By Geofrey Beigana
Lightening the skin to become fairer seems to be a common practice among dark skinned populations globally. According to the Question & Answer website, Quora; low self-esteem, racism, societal pressure are some of the reasons why people bleach their skin. Societal pressure is said to come from women and not men. Fair-skinned individuals in society tend to be regarded as better looking, beautiful or handsome.
Although there is proven evidence on dangers of skin bleaching, many people especially women in Africa still continues to use skin lightening products. Some of the dangers of skin bleaching includes; increased risk of skin cancer, acne, dermatitis, etc. The World Health Organisation estimates that nearly 77% of Nigerian women uses skin lightening products.
It’s against this backdrop that the IPSF African Regional Office (AfRO) through its Regional Projects Office, has started a public health campaign against skin bleaching. The campaign dab “Beauty Beyond Colour” aims to sensitise the public on the dangers of skin bleaching, how to identify bleaching chemicals and to have confidence in their skin colour. The campaign will be conducted on social media and will feature voices from AfRO members on skin bleaching.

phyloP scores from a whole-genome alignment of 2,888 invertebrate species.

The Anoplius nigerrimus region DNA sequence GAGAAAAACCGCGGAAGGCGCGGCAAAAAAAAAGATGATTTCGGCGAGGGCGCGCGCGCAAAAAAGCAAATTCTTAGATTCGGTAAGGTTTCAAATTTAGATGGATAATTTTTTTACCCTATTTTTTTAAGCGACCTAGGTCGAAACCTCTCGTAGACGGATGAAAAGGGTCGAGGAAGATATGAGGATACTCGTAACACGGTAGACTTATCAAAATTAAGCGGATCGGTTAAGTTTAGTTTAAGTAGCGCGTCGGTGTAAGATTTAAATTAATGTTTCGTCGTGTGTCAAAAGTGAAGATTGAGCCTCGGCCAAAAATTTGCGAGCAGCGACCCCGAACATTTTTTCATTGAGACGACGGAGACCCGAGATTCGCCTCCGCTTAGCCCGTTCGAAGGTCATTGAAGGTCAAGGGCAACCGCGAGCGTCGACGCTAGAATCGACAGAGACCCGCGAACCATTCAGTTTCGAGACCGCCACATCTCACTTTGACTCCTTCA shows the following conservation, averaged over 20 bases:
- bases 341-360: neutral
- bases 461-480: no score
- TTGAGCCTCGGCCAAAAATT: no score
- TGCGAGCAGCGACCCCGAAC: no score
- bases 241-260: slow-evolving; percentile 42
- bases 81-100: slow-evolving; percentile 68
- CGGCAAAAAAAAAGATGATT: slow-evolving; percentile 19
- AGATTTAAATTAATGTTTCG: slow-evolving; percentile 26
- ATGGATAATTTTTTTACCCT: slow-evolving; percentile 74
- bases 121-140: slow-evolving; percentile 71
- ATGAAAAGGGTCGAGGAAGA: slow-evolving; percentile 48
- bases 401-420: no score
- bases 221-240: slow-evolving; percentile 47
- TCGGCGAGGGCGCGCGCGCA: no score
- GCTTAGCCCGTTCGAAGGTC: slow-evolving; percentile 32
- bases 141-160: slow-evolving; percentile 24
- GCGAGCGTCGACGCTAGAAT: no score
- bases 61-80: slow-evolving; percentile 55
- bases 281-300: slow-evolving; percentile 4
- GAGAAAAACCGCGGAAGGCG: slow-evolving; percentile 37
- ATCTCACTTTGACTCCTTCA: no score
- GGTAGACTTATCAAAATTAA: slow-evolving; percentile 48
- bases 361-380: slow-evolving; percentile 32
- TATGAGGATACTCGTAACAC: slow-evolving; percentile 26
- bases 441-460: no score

What is skin bleaching?
Skin bleaching is the intentional use of chemical substances to lighten the skin tone /complexion by reducing the amount of melanin present in the skin. Melanin produced by the cells in the skin known as melanocytes is the protein responsible for the dark/tanned complexion. The variation of skin colours among people is mostly due to variation of the content of melanin in the skin. Generally, dark skinned people produce more melanin than white people. Melanin has multiple advantages in the skin including giving the skin its colour and protecting the skin from the damaging effect of sun rays.
The writer is the Regional Projects Officer of IPSF African Regional Office. [email protected]